BOULDER, Colo. – Kevin Smith made the same play he’s made a hundred times. Only this time, he was wearing football cleats instead of basketball shoes.
The former starting wide receiver, who has been reduced to mostly playing on special teams this season, made the play of the game in Washington’s 38-3 win over Colorado on Saturday at Folsom Field.
No, Smith wasn’t on the receiving end of any of Keith Price’s five touchdown passes. In fact, he didn’t even play a snap at wide receiver.
Still, Smith made a brilliant play on special teams early in the second half that ignited the Huskies’ offense and helped turn the game into a blowout.
After an offensive pass interference penalty against Austin Seferian-Jenkins submarined Washington’s first possession of the third quarter, Smith went about his normal job of being a gunner on the punt coverage team.
But as he was sprinting down the field to cover the punt, he saw the ball bounce off the shoulder of Colorado’s Nelson Spruce and shoot toward the sideline. If the ball were to go out of bounds, the Buffaloes would have maintained possession.
“I was playing hard,” Smith said. “I saw it hit his shoulder. I knew it was going out of bounds. I just tried to keep it in play and keep it in bounds.”
Knowing he wasn’t going to be able to recover it himself, Smith reverted to his basketball training and leaped into the air a foot from the sideline and grabbed the ball and fired it back toward the field before it could go out of bounds.
“I was looking at the ball and the sidelines at the same time,” Smith said. “I knew I had enough room.”
The ball eventually wound up in the arms of teammate Will Shamburger, giving Washington possession on Colorado’s 35-yard line.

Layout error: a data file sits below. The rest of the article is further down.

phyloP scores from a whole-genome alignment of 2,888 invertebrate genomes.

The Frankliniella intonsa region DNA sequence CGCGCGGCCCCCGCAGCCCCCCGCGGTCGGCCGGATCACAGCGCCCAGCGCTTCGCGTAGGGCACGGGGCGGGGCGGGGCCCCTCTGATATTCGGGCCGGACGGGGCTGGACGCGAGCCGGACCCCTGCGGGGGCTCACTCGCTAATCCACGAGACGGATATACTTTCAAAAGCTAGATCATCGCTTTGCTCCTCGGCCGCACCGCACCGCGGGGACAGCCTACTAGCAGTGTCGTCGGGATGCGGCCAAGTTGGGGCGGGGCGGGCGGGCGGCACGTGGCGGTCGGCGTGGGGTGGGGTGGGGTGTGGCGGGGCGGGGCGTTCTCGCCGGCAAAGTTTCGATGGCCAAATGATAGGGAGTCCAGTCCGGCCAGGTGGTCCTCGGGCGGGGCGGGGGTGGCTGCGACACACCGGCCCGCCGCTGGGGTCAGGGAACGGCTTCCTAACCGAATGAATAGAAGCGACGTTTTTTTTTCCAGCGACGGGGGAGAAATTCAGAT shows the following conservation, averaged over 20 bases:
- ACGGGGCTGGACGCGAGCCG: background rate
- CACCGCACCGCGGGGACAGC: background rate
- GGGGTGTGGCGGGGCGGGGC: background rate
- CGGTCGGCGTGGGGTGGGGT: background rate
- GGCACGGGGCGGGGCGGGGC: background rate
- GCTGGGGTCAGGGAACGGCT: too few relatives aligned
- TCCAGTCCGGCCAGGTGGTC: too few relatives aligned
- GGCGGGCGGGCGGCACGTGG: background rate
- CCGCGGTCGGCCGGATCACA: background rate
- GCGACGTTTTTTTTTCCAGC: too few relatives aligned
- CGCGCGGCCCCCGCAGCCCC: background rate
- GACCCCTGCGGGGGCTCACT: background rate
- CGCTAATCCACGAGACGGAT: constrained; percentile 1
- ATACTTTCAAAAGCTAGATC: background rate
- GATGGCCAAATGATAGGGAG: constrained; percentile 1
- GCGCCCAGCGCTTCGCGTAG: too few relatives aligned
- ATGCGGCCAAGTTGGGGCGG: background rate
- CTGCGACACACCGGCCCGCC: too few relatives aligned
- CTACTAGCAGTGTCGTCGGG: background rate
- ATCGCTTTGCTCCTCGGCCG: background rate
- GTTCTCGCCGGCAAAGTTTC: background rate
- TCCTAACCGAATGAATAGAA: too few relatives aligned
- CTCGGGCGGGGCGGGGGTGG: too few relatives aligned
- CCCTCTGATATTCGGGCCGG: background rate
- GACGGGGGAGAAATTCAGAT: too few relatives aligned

With new life and improved field position, Washington needed three plays to score a touchdown. Keith Price hit Kasen Williams on a 17-yard scoring pass to complete the drive.
“Just a huge special teams play by Kevin Smith,” UW coach Steve Sarkisian said. “I can’t wait to see the highlights of that play tonight.”
It’s a play you often see in a basketball game. It’s fitting because basketball is Smith’s first love. He didn’t start playing football until midway through his junior season in high school. He was an all-league basketball player and league MVP player at Centennial High in Los Angeles.
“Basketball is in my blood,” Smith said.
Smith hasn’t had the easiest year and half. He suffered a torn anterior cruciate ligament in his knee in the days leading up to the Alamo Bowl last season. He tried to come back this season, but wasn’t the same. He tweaked the knee in the second game against LSU and has been relegated to special teams.
“Whatever I can do to help this team win, that’s what I’m going to do,” Smith said.
It’s that type of attitude that makes him one of Sarkisian’s favorites.
“It shows that he is just a team guy,” Sarkisian said. “Kevin has done that for us, whether it is in some of the punt returns or covering teams. I think he exemplifies what this team is about.”
His teammates were already lobbying for Smith’s play to be shown on all the highlight shows.
“That was ridiculous,” safety Justin Glenn said. “I saw the replay, and that’s an ESPN top-10 play. To have that awareness, it’s just crazy.”
While there was no debate about Smith’s play being important, there was some about his basketball skills.
Smith has often said he’s the best basketball player on the football team. Price, who was also a standout basketball player, shook his head.
“He’s a pretty good player, but I don’t think he’s better than me,” Price said, grinning. “He’s in the top two.”
But if they are in the top two, what about Seferian-Jenkins, who was on the UW basketball team last season?
“I’m not going to debate it,” Seferian-Jenkins said. “Kevin Smith is a really good basketball player. I’m not going to say I’m the best. But I’ve seen him playing in his prime at the IMA (Intramural Activities Building) and he is really, really good.”Ryan Divish: 253-597-8483 ryan.divish@ thenewstribune.com